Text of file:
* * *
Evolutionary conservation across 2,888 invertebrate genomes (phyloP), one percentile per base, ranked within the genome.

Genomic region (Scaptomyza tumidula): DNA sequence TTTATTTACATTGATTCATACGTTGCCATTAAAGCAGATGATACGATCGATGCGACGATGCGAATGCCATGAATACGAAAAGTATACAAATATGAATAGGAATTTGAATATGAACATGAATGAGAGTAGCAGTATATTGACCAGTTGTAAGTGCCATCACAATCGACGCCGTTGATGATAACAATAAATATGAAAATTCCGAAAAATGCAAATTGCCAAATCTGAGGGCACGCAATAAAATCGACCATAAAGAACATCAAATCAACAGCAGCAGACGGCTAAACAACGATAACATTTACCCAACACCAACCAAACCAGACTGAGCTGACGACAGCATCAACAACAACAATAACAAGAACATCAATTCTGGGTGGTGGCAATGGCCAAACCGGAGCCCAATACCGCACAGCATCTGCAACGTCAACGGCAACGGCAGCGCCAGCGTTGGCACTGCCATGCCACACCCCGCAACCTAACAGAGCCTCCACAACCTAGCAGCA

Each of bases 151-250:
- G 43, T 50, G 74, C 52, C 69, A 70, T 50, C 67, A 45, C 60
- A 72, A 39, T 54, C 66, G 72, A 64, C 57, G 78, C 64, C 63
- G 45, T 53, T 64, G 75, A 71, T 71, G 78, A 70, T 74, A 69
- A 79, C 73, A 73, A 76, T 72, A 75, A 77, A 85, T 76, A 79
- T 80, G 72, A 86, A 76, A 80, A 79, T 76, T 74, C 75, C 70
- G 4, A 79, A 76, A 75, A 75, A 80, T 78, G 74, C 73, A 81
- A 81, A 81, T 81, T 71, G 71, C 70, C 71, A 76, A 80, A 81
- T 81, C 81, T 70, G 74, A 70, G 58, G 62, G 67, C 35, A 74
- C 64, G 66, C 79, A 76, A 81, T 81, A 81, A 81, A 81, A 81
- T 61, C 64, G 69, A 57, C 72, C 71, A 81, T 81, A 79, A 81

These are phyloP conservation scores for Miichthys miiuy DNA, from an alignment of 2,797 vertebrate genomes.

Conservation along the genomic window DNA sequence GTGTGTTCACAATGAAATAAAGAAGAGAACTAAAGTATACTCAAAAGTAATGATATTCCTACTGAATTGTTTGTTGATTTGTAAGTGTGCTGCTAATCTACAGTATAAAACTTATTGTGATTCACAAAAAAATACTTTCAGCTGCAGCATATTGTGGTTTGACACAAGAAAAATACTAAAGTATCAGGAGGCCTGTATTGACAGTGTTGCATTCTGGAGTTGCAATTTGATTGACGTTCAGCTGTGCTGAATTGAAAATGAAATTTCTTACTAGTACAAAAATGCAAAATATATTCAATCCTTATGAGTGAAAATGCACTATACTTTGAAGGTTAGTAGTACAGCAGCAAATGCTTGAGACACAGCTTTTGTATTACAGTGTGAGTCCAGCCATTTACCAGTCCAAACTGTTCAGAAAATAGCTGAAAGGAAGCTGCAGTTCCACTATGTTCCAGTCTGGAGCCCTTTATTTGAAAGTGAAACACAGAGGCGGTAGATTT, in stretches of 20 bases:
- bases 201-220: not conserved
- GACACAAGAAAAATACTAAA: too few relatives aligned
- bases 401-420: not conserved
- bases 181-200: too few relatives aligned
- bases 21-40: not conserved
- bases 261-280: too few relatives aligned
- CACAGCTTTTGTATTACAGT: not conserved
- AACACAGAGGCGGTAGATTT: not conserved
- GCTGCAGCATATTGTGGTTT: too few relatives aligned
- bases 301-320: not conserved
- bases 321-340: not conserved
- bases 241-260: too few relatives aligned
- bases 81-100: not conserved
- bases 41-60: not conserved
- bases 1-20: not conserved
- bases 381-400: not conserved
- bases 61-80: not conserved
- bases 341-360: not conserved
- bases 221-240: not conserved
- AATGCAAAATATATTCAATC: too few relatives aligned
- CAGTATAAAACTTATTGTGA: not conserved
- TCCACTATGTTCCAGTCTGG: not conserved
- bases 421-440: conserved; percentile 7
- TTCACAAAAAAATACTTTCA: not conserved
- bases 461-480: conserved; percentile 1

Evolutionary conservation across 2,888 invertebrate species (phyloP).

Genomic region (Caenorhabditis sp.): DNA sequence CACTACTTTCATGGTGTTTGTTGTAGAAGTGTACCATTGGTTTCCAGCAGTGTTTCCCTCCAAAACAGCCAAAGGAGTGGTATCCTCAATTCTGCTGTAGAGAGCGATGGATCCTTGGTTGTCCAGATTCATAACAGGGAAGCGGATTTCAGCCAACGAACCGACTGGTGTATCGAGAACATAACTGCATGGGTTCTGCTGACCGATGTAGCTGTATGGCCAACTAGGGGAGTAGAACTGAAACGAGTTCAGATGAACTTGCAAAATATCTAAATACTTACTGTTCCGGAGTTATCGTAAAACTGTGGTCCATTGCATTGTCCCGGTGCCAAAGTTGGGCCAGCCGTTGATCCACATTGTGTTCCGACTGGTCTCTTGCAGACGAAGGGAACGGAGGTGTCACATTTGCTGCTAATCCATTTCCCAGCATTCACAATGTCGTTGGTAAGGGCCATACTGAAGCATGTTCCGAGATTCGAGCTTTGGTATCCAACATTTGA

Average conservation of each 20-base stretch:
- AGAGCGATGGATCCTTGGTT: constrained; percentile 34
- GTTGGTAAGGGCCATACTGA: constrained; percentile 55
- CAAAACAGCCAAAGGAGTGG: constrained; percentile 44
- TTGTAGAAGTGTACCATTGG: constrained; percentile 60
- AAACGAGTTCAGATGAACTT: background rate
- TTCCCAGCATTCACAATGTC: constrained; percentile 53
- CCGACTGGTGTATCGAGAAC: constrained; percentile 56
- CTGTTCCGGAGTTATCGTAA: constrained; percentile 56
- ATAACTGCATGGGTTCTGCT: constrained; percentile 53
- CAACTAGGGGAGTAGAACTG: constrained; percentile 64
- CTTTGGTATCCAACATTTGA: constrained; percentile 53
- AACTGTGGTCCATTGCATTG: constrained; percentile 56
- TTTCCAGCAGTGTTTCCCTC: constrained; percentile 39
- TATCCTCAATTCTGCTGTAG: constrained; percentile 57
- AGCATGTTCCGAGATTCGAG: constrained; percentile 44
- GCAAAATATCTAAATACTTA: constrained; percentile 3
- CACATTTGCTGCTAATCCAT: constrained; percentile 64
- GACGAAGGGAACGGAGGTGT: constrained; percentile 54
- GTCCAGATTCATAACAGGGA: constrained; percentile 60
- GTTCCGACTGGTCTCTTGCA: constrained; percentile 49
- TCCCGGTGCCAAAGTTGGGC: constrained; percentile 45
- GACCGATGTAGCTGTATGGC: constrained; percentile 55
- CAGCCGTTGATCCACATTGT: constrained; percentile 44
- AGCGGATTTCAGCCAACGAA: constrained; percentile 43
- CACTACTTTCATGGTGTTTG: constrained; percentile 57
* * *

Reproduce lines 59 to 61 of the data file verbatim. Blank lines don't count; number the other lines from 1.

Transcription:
- GCAAAATATCTAAATACTTA: constrained; percentile 3
- CACATTTGCTGCTAATCCAT: constrained; percentile 64
- GACGAAGGGAACGGAGGTGT: constrained; percentile 54